7. 7. Short Film Posters<br />Through looking on the internet I found that not many short films have posters to accompany them.<br />The ones that do, their posters are generally displayed at film festivals, where they will be viewed by a range of people. <br />Short films tend to have advertisements rather than posters, in specialist magazines.<br />The conventions of film posters are very general. Most will include one large image of the protagonists, the title in large lettering, a tag line and the small print including the stars and producers etc. As short films do not include big name stars and are often produced by only a few people, their posters do not often include names, release dates, and certificates etc.<br />Types of Posters:<br />Teaser posters- basic information about the film<br />Main poster- information about the film, stars and distributers etc.<br />DVD release poster- advertises the film when the DVD comes out- often includes short reviews<br />Character poster- features the main characters<br />For my short film I will be making a combination of a main and character poster.<br />
  8. 8. Key features of a feature film poster<br />Reviews<br />Tagline/ catch line<br />Star ratings<br />Title<br />Background image<br />Colour scheme<br />A/B list celebrities <br />Certificate rating<br />Key image<br />Mise en scene<br />Cast and crew<br />Production company<br />Website <br />Release date<br />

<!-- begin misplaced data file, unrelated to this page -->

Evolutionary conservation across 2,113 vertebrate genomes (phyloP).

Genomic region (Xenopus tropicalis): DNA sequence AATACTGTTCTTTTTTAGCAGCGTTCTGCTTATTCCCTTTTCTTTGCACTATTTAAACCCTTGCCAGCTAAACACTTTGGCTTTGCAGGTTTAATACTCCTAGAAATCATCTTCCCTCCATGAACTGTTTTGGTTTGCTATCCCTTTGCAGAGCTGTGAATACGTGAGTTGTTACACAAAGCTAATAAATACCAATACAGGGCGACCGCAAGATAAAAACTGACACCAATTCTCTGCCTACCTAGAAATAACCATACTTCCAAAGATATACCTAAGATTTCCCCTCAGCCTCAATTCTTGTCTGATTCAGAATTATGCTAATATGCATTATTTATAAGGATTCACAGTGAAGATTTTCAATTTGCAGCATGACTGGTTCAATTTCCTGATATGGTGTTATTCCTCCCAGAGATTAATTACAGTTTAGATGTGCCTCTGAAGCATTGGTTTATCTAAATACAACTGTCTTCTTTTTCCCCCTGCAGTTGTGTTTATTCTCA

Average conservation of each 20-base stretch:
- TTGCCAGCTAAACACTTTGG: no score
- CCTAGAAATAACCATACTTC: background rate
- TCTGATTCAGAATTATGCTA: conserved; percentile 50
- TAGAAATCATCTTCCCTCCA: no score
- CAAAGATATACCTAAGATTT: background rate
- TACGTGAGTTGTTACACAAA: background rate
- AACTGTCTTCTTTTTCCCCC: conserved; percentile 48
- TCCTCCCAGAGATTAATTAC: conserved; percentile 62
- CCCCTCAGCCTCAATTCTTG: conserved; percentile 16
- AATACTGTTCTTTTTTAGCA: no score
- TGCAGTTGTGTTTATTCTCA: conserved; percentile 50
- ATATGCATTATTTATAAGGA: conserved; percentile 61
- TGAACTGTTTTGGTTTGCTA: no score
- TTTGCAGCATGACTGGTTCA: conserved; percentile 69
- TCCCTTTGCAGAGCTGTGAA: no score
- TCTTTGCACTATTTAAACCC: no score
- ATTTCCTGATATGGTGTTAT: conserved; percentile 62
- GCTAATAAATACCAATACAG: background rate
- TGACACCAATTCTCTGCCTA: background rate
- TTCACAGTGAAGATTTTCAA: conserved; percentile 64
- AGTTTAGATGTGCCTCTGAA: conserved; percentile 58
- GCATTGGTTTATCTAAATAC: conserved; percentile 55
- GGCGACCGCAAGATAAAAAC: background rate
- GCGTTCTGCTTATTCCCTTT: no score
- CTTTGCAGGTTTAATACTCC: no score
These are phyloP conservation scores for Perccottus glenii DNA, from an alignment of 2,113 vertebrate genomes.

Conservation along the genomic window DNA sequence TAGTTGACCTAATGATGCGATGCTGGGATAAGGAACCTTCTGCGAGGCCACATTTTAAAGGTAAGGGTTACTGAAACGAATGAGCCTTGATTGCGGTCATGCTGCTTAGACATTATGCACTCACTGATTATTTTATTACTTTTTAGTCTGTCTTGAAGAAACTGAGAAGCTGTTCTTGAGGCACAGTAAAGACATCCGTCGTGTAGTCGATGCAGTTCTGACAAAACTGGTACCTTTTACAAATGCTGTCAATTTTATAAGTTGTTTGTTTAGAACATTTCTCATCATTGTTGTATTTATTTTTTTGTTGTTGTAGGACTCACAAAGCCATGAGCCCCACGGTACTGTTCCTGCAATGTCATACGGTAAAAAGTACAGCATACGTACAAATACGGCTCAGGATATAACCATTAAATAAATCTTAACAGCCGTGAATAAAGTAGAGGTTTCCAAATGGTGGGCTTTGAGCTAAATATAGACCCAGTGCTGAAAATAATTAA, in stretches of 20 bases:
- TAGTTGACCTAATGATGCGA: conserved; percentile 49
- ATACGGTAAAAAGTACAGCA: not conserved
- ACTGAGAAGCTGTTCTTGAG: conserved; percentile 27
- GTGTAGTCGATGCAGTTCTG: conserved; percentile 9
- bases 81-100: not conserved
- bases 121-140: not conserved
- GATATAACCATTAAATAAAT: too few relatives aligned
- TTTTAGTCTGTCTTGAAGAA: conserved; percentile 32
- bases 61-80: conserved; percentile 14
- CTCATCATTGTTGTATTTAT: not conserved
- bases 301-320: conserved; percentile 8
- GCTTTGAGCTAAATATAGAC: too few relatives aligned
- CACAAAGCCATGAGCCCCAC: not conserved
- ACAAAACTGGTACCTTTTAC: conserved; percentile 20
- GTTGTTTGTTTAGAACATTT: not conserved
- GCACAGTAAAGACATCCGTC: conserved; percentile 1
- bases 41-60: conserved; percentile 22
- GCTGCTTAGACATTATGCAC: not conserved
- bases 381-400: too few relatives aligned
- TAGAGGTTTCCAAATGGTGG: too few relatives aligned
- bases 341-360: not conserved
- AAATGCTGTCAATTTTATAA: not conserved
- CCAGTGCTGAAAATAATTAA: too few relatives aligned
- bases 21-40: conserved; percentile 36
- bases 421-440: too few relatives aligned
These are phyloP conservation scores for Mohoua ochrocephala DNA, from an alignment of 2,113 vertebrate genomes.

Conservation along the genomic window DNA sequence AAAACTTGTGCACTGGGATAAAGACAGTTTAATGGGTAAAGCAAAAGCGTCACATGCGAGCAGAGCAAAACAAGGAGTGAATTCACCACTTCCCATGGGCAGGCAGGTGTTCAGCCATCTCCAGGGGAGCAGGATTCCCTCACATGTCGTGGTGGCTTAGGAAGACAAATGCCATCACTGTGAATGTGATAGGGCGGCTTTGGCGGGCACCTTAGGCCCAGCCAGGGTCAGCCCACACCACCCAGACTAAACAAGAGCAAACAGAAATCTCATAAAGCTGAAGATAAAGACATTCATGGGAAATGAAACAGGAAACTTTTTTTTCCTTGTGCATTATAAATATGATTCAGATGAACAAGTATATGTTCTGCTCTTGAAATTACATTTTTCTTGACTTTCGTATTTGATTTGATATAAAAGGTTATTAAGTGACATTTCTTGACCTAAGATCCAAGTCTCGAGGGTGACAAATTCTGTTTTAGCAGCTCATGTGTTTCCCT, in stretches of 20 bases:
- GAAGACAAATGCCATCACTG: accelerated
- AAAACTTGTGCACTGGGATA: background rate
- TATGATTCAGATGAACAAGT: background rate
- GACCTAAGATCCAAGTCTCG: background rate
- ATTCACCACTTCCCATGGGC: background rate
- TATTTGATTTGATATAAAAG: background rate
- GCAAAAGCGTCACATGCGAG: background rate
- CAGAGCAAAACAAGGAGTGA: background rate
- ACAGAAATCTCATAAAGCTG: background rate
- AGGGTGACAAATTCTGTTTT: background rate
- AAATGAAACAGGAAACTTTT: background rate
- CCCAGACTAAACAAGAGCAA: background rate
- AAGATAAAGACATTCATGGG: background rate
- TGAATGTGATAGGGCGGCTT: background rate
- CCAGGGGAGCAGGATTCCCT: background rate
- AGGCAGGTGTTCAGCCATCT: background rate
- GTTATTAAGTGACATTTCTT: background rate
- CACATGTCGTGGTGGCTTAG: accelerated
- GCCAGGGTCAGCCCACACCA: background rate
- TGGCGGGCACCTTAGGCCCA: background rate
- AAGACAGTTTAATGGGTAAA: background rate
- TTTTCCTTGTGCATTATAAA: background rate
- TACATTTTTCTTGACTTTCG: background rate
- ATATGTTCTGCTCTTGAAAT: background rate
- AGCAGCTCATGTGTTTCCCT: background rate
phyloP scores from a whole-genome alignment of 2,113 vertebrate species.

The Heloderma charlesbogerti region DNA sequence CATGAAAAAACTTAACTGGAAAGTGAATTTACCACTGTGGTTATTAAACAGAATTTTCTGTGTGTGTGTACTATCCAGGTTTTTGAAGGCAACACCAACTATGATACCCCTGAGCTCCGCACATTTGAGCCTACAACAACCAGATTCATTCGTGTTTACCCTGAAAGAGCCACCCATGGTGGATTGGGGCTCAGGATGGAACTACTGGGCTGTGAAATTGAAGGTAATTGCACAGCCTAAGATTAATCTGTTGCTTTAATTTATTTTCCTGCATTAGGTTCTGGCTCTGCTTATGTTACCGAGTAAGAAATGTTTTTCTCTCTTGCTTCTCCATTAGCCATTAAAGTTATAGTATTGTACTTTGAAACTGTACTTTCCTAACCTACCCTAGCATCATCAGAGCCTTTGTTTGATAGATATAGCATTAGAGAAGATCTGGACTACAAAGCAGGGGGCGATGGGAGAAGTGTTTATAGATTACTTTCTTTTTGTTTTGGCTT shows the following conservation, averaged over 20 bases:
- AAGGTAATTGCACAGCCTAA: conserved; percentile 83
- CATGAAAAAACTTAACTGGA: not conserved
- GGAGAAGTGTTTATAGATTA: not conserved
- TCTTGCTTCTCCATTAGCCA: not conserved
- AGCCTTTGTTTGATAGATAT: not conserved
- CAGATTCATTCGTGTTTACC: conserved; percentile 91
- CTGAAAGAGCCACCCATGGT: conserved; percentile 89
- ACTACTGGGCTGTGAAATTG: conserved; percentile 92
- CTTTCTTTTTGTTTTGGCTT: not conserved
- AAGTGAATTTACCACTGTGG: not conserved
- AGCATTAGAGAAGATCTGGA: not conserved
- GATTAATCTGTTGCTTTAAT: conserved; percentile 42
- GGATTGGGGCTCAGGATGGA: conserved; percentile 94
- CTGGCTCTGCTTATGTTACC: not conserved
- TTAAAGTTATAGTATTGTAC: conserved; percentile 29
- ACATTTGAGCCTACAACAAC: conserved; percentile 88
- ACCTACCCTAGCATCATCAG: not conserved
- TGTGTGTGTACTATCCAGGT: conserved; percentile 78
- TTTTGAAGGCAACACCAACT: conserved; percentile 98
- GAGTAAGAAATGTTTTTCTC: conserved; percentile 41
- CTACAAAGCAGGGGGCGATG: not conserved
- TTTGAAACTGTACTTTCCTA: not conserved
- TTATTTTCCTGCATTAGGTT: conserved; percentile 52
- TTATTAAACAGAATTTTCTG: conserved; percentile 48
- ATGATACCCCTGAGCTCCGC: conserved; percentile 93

9. 9. Short animated film posters<br />The title of the film is shown at the top of the poster, slightly to the left hand side, which is a ‘hot spot’.<br />This film poster also features a byline (name of the producer), which is shown just below the main title in a slightly smaller, less bold font type.<br />I think this poster is really eye-catching sue to the large black border around the edge, framing the image.<br />At the bottom of the poster in the centre is a tagline to accompany the films title. This is shown in the same font style as used in the films name.<br />The type of font used for the films name is very unique and original.<br />The colours used are all very dark, which shows that it is perhaps not targeted at a very young audience as they are drawn to bright colours. Also the body language of the hedgehogs, suggest this as the larger one looks almost threatening. The tagline, suggests that the story is about love which doesn’t seem to fit in with the image shown as it appears to have more of the genre of horror rather than romance. It is also quite unusual to find a poster which is landscape rather than portrait.<br />
  10. 10. Short Film Posters<br />The title of the short film has been placed ay the top of the page, taking up about a 1/3rd of the space.<br />The black tree frames the poster and is very contrasting to the yellows and oranges of the rest of the page.<br />The font style used is very easy to read and eye-catching. The way the characters are drawn are also more modernised and up-to-date, making them appealing to the younger audience.<br />The characters of the film are shown in the centre of the page which is a conventional feature.<br />The producers of the short film have been placed in the bottom right hand corner which is the last thing that you will look at. Each line is in a different font style and size, and due to the colour of some of the letters, is hard to read from a distance.<br />The target audience for this short film, I think is more obvious as being for the younger audience due to the bright eye-catching colours and fun looking characters.<br />